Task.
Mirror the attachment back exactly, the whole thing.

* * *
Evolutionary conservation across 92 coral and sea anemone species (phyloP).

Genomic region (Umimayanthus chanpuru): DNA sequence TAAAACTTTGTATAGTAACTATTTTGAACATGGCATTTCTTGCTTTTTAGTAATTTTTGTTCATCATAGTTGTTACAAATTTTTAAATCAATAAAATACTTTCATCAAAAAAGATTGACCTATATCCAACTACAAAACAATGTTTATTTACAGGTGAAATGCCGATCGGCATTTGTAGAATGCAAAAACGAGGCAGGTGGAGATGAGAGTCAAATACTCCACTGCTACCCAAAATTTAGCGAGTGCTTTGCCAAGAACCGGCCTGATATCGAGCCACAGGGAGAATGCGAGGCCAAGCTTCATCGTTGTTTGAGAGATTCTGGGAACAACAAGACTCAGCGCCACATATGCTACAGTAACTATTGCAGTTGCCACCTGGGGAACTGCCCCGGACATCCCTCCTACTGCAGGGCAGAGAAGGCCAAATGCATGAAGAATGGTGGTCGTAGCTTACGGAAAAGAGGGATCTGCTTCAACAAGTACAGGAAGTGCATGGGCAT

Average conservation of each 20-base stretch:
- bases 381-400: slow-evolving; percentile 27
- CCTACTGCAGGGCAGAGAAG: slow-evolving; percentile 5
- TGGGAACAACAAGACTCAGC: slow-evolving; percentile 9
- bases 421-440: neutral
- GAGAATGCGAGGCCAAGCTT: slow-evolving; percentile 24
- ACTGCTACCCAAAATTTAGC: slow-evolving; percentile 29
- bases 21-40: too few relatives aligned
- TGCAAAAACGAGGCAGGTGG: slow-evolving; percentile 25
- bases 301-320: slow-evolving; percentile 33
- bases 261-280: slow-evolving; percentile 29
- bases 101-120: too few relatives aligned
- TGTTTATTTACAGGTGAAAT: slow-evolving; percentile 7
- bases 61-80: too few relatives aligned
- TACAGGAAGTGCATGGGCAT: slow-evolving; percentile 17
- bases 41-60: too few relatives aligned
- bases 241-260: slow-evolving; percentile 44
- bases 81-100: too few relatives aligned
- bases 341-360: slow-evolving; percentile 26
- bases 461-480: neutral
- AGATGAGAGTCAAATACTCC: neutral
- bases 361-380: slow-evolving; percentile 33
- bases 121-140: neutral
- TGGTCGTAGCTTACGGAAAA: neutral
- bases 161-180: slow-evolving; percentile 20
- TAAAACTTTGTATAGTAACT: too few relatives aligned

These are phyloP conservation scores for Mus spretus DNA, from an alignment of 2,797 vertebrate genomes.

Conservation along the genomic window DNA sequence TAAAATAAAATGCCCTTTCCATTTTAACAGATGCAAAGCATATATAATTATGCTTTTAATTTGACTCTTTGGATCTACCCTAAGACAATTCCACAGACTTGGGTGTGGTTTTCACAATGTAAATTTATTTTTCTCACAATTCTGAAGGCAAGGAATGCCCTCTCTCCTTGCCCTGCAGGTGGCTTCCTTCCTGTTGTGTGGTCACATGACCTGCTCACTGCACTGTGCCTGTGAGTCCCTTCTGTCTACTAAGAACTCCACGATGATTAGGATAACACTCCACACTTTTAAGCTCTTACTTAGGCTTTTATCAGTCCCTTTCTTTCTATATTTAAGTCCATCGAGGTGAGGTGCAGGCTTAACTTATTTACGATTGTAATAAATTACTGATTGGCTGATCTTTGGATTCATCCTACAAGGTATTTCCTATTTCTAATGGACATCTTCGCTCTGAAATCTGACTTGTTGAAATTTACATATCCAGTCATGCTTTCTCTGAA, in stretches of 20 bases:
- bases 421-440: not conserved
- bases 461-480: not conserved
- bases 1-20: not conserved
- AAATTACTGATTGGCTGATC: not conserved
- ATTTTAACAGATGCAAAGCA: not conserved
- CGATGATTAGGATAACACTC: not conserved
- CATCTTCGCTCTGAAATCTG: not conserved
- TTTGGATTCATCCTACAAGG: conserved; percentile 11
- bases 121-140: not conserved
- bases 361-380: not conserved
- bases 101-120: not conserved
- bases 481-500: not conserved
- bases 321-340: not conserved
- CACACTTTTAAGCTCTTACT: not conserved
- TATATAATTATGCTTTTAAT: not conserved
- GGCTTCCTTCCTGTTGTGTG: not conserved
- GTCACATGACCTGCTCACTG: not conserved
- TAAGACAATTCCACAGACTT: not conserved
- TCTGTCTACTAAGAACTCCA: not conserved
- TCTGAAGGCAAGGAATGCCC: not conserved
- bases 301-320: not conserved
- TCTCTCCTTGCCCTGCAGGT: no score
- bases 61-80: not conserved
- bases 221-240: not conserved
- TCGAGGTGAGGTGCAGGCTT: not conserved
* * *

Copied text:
Evolutionary conservation across 92 coral and sea anemone species (phyloP).

Genomic region (Umimayanthus chanpuru): DNA sequence TAAAACTTTGTATAGTAACTATTTTGAACATGGCATTTCTTGCTTTTTAGTAATTTTTGTTCATCATAGTTGTTACAAATTTTTAAATCAATAAAATACTTTCATCAAAAAAGATTGACCTATATCCAACTACAAAACAATGTTTATTTACAGGTGAAATGCCGATCGGCATTTGTAGAATGCAAAAACGAGGCAGGTGGAGATGAGAGTCAAATACTCCACTGCTACCCAAAATTTAGCGAGTGCTTTGCCAAGAACCGGCCTGATATCGAGCCACAGGGAGAATGCGAGGCCAAGCTTCATCGTTGTTTGAGAGATTCTGGGAACAACAAGACTCAGCGCCACATATGCTACAGTAACTATTGCAGTTGCCACCTGGGGAACTGCCCCGGACATCCCTCCTACTGCAGGGCAGAGAAGGCCAAATGCATGAAGAATGGTGGTCGTAGCTTACGGAAAAGAGGGATCTGCTTCAACAAGTACAGGAAGTGCATGGGCAT

Average conservation of each 20-base stretch:
- bases 381-400: slow-evolving; percentile 27
- CCTACTGCAGGGCAGAGAAG: slow-evolving; percentile 5
- TGGGAACAACAAGACTCAGC: slow-evolving; percentile 9
- bases 421-440: neutral
- GAGAATGCGAGGCCAAGCTT: slow-evolving; percentile 24
- ACTGCTACCCAAAATTTAGC: slow-evolving; percentile 29
- bases 21-40: too few relatives aligned
- TGCAAAAACGAGGCAGGTGG: slow-evolving; percentile 25
- bases 301-320: slow-evolving; percentile 33
- bases 261-280: slow-evolving; percentile 29
- bases 101-120: too few relatives aligned
- TGTTTATTTACAGGTGAAAT: slow-evolving; percentile 7
- bases 61-80: too few relatives aligned
- TACAGGAAGTGCATGGGCAT: slow-evolving; percentile 17
- bases 41-60: too few relatives aligned
- bases 241-260: slow-evolving; percentile 44
- bases 81-100: too few relatives aligned
- bases 341-360: slow-evolving; percentile 26
- bases 461-480: neutral
- AGATGAGAGTCAAATACTCC: neutral
- bases 361-380: slow-evolving; percentile 33
- bases 121-140: neutral
- TGGTCGTAGCTTACGGAAAA: neutral
- bases 161-180: slow-evolving; percentile 20
- TAAAACTTTGTATAGTAACT: too few relatives aligned

These are phyloP conservation scores for Mus spretus DNA, from an alignment of 2,797 vertebrate genomes.

Conservation along the genomic window DNA sequence TAAAATAAAATGCCCTTTCCATTTTAACAGATGCAAAGCATATATAATTATGCTTTTAATTTGACTCTTTGGATCTACCCTAAGACAATTCCACAGACTTGGGTGTGGTTTTCACAATGTAAATTTATTTTTCTCACAATTCTGAAGGCAAGGAATGCCCTCTCTCCTTGCCCTGCAGGTGGCTTCCTTCCTGTTGTGTGGTCACATGACCTGCTCACTGCACTGTGCCTGTGAGTCCCTTCTGTCTACTAAGAACTCCACGATGATTAGGATAACACTCCACACTTTTAAGCTCTTACTTAGGCTTTTATCAGTCCCTTTCTTTCTATATTTAAGTCCATCGAGGTGAGGTGCAGGCTTAACTTATTTACGATTGTAATAAATTACTGATTGGCTGATCTTTGGATTCATCCTACAAGGTATTTCCTATTTCTAATGGACATCTTCGCTCTGAAATCTGACTTGTTGAAATTTACATATCCAGTCATGCTTTCTCTGAA, in stretches of 20 bases:
- bases 421-440: not conserved
- bases 461-480: not conserved
- bases 1-20: not conserved
- AAATTACTGATTGGCTGATC: not conserved
- ATTTTAACAGATGCAAAGCA: not conserved
- CGATGATTAGGATAACACTC: not conserved
- CATCTTCGCTCTGAAATCTG: not conserved
- TTTGGATTCATCCTACAAGG: conserved; percentile 11
- bases 121-140: not conserved
- bases 361-380: not conserved
- bases 101-120: not conserved
- bases 481-500: not conserved
- bases 321-340: not conserved
- CACACTTTTAAGCTCTTACT: not conserved
- TATATAATTATGCTTTTAAT: not conserved
- GGCTTCCTTCCTGTTGTGTG: not conserved
- GTCACATGACCTGCTCACTG: not conserved
- TAAGACAATTCCACAGACTT: not conserved
- TCTGTCTACTAAGAACTCCA: not conserved
- TCTGAAGGCAAGGAATGCCC: not conserved
- bases 301-320: not conserved
- TCTCTCCTTGCCCTGCAGGT: no score
- bases 61-80: not conserved
- bases 221-240: not conserved
- TCGAGGTGAGGTGCAGGCTT: not conserved